The Samaritan Woman’s Story: Reconsidering John 4 After #ChurchToo

Margo Fraga reviews Caryn A. Reeder's new book.

Caryn A. Reeder
InterVarsity Press, 224 pages | Published February 15, 2022

What is it about the unnamed Samaritan woman of John 4 that we find so intriguing? Her status as unmarried with a questionable reputation? The assumption that she’s an adulterer? A prostitute? That, at the very least, she’s the reason for her many failed marriages? If this narrative interpretation – so common in sermons and Bible studies – sounds familiar, The Samaritan Woman’s Story is your next must-read!

Caryn A. Reeder asserts that Christians misinterpret the woman at the well, labeling her a sexual sinner and allowing this focus to cloud who this woman truly is: knowledgeable, thoughtful, brave and a trusted evangelist. Reeder retells the narrative in a refreshing and accessible way, reinforcing her argument with chapters of brilliant exegesis paired alongside historical context, biblical themes and contemporary stories. By picking apart the ways Christian traditions have “conditioned us to see biblical women through the lenses of sex and sin,” Reeder claims a voice for the Samaritan woman and exposes the interpretive mistakes of early church fathers.

Reeder argues that how we tell these Bible stories affects our view of present-day women; we focus more on the sexualization of bodies than the person being sexualized. She highlights how #ChurchToo and #MeToo movements expose the bodily dangers of the ways narrative, Scripture and theology have been spun around biblical women. Jesus takes her intelligence, deep questioning, faithfulness, worth and voice seriously; why can’t we?

Reeder’s voice is prophetic and convincing. Her thought-provoking study confidently reclaims the Samaritan woman’s narrative: This is not a story about a sexually promiscuous sinner receiving forgiveness from Jesus. Instead, this is a story of a brilliant woman who can hold her own in a theological conversation with Jesus. She is a natural evangelist who speaks truth with authority and is heard and respected by others.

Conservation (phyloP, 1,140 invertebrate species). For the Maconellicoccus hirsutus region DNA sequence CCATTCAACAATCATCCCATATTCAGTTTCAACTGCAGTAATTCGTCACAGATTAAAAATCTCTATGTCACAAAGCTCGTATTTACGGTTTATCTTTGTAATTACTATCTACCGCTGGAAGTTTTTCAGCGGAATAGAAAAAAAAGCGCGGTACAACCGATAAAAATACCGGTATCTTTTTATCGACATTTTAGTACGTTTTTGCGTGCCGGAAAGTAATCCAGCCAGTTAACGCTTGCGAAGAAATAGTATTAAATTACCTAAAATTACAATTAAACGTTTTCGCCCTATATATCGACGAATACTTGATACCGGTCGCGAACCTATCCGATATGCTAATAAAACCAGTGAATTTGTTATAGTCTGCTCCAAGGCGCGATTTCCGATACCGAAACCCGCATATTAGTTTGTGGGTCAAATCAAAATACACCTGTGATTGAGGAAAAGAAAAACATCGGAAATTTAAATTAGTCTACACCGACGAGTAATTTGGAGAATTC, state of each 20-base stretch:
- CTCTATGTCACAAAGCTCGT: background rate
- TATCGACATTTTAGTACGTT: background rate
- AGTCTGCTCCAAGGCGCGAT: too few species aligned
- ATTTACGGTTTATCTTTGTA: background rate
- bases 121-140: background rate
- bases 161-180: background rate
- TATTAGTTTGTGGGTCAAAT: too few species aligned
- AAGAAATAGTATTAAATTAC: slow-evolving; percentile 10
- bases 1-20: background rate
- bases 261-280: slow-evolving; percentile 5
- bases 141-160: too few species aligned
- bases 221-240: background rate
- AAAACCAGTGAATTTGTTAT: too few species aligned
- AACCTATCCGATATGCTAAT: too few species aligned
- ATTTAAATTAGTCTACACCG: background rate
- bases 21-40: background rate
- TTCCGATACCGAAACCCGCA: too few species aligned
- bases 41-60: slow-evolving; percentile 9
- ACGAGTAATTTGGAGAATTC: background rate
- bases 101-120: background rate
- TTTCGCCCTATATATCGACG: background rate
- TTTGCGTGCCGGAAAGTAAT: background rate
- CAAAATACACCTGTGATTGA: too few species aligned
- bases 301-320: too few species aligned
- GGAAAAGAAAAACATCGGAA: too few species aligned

Reeder efficiently unpacks weighty theological, social and historical perspectives. Young women were usually married to older men, with marriages contracted between the woman’s father and the bridegroom. Rather than hopping from one husband to the next, the Samaritan woman would have been consenting to marriages arranged on her behalf; even in the event of death or divorce, she would have been expected to marry again.

Church fathers chose to ignore the socio-historical context for this story. When we, as the church, do the same, we allow false labels of biblical women to color our contemporary views of women — and we ignore the Samaritan woman’s role in bringing others to Jesus with her solid and unwavering faith. She is the first to see Jesus as Messiah, and in all their banter, Jesus never speaks to her about sin or expresses that she requires or has received forgiveness. Instead, he reveals himself and trusts her to evangelize and deliver the good news to the town.

We honor women when we tell the whole story. By keeping their voices and worth alive when we interpret, teach and preach Scripture, we can shift the narrative. Christ saw the Samaritan woman for who she indeed was. He didn’t let her marital status, gender or ethnicity cloud her call to discipleship.

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